JT Miller is always a hot topic among Vancouver Canucks fans. Whether that is on-ice play or trade rumours, Miller always provides debates among Canucks fans on social media.
After a career-high 99-point season in 2022, it looked like the Canucks would be trading him due to the fact he would want a big contract extension. As we all know, Miller wasn’t traded. He was extended to a seven-year deal worth eight million dollars per season. The extension kicks in next season with a no-trade clause taking into effect on July 1.
“J.T. Miller is an impact player in this League and we are thrilled to have him re-signed with the Canucks long term,” said Vancouver general manager Patrik Allvin after the extension was announced. “His production last season speaks for itself and his competitive drive provides a standard that our players can look up to. He will continue to be a key piece of this team for years to come.”
Canucks fans, of course, were divided by Miller’s extension.
Things didn’t look great in the first part of the season. Yes, Miller was putting up the points but there were a lot of glaring issues with him.
First of all, his efforts while backchecking were very bad and there were a lot of turnovers from him.
Then there were the angry outbursts. Not looked worse than the game in Winnipeg in January where Miller yelled at Colin Delia to get off the ice for the extra attacker.
When the Canucks brought in Rick Tocchet to replace Bruce Boudreau as the new head coach, he was asked a ton of questions about Miller in his introductory press conference.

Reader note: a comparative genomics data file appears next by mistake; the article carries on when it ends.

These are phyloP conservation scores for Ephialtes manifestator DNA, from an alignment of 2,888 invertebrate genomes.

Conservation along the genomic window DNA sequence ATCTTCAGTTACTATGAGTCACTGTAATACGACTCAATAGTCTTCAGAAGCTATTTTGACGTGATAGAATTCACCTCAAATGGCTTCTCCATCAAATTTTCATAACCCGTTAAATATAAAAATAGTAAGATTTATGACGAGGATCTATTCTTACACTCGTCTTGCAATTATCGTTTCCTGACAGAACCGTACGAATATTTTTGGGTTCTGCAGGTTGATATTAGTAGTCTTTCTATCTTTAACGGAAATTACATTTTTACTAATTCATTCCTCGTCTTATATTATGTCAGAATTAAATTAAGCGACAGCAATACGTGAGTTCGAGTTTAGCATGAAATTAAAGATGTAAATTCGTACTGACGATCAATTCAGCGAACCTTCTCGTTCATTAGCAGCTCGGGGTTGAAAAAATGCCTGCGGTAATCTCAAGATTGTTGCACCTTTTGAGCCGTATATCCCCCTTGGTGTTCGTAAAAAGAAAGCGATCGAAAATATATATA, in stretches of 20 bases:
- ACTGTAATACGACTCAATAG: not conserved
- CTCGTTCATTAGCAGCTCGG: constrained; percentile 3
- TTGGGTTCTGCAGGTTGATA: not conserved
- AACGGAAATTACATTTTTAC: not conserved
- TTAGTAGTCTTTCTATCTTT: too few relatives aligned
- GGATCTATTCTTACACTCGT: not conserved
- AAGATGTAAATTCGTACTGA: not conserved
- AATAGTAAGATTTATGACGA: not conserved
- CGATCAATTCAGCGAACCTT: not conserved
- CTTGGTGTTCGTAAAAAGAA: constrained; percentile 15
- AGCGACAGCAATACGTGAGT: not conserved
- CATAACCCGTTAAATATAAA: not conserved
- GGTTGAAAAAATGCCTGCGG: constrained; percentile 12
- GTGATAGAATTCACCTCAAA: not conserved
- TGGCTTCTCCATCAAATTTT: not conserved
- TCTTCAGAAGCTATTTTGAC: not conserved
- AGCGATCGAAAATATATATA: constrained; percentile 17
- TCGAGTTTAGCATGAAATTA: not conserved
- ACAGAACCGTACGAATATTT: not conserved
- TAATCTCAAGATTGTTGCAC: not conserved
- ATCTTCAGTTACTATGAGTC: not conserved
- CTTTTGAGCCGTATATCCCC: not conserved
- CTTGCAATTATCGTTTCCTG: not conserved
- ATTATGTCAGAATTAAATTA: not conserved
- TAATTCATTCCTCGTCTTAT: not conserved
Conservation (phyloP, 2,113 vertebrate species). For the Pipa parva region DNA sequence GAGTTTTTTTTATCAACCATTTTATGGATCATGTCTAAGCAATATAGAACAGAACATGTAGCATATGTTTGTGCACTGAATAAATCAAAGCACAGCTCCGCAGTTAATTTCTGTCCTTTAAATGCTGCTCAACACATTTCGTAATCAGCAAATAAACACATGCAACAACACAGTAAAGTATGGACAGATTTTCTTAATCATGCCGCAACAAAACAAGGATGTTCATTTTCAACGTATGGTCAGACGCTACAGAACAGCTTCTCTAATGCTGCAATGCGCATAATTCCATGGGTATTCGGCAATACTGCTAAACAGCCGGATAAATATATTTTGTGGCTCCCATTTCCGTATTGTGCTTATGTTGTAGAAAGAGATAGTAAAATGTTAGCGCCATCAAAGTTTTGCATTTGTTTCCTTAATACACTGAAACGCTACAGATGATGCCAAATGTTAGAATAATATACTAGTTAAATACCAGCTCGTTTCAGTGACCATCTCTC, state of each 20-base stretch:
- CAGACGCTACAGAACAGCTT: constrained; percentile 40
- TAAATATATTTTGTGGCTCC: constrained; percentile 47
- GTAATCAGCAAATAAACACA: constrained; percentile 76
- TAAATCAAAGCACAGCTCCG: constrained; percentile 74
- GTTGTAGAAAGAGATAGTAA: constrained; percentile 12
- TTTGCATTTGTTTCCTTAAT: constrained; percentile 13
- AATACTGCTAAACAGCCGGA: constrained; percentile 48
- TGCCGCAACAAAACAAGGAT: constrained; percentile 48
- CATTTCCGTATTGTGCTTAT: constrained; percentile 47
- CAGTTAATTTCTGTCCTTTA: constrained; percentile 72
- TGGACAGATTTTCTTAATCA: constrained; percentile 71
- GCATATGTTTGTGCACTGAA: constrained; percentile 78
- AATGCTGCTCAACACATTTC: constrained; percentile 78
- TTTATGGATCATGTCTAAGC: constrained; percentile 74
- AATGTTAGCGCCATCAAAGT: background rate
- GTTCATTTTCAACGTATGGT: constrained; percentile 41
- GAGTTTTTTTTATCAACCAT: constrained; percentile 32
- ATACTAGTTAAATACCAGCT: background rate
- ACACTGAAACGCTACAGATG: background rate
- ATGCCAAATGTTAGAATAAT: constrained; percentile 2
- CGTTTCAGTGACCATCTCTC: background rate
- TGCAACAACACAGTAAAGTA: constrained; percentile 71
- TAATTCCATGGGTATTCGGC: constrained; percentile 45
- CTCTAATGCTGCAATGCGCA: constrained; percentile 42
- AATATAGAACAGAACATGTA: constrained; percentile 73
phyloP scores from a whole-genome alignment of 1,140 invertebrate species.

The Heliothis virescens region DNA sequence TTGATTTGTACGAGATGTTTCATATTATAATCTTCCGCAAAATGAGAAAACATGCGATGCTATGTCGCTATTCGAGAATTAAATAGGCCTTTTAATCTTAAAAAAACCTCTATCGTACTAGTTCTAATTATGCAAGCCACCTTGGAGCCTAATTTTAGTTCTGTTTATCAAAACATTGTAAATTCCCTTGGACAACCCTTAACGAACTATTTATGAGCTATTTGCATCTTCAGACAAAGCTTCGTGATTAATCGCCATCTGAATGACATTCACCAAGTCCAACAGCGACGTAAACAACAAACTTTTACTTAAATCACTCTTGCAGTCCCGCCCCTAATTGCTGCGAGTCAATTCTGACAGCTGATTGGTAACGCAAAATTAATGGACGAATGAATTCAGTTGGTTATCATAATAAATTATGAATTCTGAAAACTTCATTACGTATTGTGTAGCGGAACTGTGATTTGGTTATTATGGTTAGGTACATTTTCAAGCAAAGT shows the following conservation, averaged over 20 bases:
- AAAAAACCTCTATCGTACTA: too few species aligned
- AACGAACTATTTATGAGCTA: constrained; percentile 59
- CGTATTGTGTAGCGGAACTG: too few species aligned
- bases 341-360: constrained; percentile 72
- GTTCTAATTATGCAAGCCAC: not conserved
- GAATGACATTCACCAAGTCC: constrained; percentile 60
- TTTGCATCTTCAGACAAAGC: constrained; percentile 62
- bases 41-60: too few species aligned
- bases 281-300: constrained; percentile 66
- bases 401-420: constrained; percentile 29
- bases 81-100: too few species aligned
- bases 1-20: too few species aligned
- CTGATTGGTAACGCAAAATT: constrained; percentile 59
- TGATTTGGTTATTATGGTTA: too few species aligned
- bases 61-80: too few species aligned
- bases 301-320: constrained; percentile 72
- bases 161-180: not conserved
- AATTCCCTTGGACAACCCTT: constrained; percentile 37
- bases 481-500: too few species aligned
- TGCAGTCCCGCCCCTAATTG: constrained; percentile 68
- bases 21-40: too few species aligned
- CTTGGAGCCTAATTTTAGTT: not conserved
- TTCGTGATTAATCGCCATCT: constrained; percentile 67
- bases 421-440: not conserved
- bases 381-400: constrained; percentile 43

I was an emotional player, you know?” said Tocchet per Sportsnet’s Iain MacIntyre. But there’s different emotion. It’s okay to have emotion on the bench and tell your linemate ‘let’s go.’ But I think on the ice, you’ve got to be careful of your body language. That’s not an indictment on J.T. I’m just saying you can’t start backchecking because you’re mad at somebody.”
Tocchet also said this:
“Can we get better at game management? I think that’s something that will help, and it will help J.T. Sometimes you’ve got to live for another shift, everything can’t be high-risk. You’re up 3-2, if the play’s there to make. . . but you can’t throw pucks in the middle. And like I said, I’m not picking on J.T. I’m just talking in general.”
“Just trying to look in the mirror at how can I be better on the ice, how can I be a better leader, how can I control my emotions better?” said Miller per MacIntrye after Tocchet arrived. At the same time, it’s hard. It’s very, very hard when I play with a lot of emotion to keep it completely under control. But at the end of the day, it has revolved around playing the right way and winning hockey games. When we’re not getting those results. . . I’m mad at myself 99 percent of the time, no matter how it may come off.”
JT Miller under Rick Tocchet
Miller has clearly improved under Tocchet. At the time of this writing, he has reached the point-per-game level as he now has 69 points in 69 games. Nice.
Since Tocchet took over on January 23, Miller has 28 points in 23 games. He is second on the Canucks in points since Tocchet took over only behind Elias Pettersson. That is a 100 (99.8 rounded up) point pace.
Before Tocchet, Miller had 41 points in 46 games which were tied for fourth on the Canucks with Andrei Kuzmenko. That was a 73-point pace. That wasn’t bad at all.